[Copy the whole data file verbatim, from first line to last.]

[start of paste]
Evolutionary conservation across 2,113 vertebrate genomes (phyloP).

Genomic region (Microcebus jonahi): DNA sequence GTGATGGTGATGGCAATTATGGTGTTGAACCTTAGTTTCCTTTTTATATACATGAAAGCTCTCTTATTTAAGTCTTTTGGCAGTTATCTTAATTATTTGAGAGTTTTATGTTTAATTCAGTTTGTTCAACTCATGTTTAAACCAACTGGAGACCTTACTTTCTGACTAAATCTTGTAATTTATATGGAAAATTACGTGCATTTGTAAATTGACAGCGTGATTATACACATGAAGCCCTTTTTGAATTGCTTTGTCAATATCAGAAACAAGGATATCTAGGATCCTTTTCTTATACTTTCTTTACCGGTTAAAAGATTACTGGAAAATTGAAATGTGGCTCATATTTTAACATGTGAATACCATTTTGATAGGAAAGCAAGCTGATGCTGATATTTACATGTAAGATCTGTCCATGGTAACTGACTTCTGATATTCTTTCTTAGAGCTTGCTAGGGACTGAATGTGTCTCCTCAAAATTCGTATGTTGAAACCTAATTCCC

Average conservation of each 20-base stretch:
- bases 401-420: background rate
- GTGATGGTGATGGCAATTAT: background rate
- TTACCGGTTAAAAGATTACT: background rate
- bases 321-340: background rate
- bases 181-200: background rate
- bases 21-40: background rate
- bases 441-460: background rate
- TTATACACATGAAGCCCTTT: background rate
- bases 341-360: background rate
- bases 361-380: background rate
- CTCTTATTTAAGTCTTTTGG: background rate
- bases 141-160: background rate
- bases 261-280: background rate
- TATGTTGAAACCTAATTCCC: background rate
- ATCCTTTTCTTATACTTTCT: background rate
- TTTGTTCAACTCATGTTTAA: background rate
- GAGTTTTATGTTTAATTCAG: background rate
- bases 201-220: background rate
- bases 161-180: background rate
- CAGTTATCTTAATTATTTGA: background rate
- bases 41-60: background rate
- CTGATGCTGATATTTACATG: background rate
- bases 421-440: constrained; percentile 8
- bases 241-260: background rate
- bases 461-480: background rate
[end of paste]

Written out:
Evolutionary conservation across 2,113 vertebrate genomes (phyloP).

Genomic region (Microcebus jonahi): DNA sequence GTGATGGTGATGGCAATTATGGTGTTGAACCTTAGTTTCCTTTTTATATACATGAAAGCTCTCTTATTTAAGTCTTTTGGCAGTTATCTTAATTATTTGAGAGTTTTATGTTTAATTCAGTTTGTTCAACTCATGTTTAAACCAACTGGAGACCTTACTTTCTGACTAAATCTTGTAATTTATATGGAAAATTACGTGCATTTGTAAATTGACAGCGTGATTATACACATGAAGCCCTTTTTGAATTGCTTTGTCAATATCAGAAACAAGGATATCTAGGATCCTTTTCTTATACTTTCTTTACCGGTTAAAAGATTACTGGAAAATTGAAATGTGGCTCATATTTTAACATGTGAATACCATTTTGATAGGAAAGCAAGCTGATGCTGATATTTACATGTAAGATCTGTCCATGGTAACTGACTTCTGATATTCTTTCTTAGAGCTTGCTAGGGACTGAATGTGTCTCCTCAAAATTCGTATGTTGAAACCTAATTCCC

Average conservation of each 20-base stretch:
- bases 401-420: background rate
- GTGATGGTGATGGCAATTAT: background rate
- TTACCGGTTAAAAGATTACT: background rate
- bases 321-340: background rate
- bases 181-200: background rate
- bases 21-40: background rate
- bases 441-460: background rate
- TTATACACATGAAGCCCTTT: background rate
- bases 341-360: background rate
- bases 361-380: background rate
- CTCTTATTTAAGTCTTTTGG: background rate
- bases 141-160: background rate
- bases 261-280: background rate
- TATGTTGAAACCTAATTCCC: background rate
- ATCCTTTTCTTATACTTTCT: background rate
- TTTGTTCAACTCATGTTTAA: background rate
- GAGTTTTATGTTTAATTCAG: background rate
- bases 201-220: background rate
- bases 161-180: background rate
- CAGTTATCTTAATTATTTGA: background rate
- bases 41-60: background rate
- CTGATGCTGATATTTACATG: background rate
- bases 421-440: constrained; percentile 8
- bases 241-260: background rate
- bases 461-480: background rate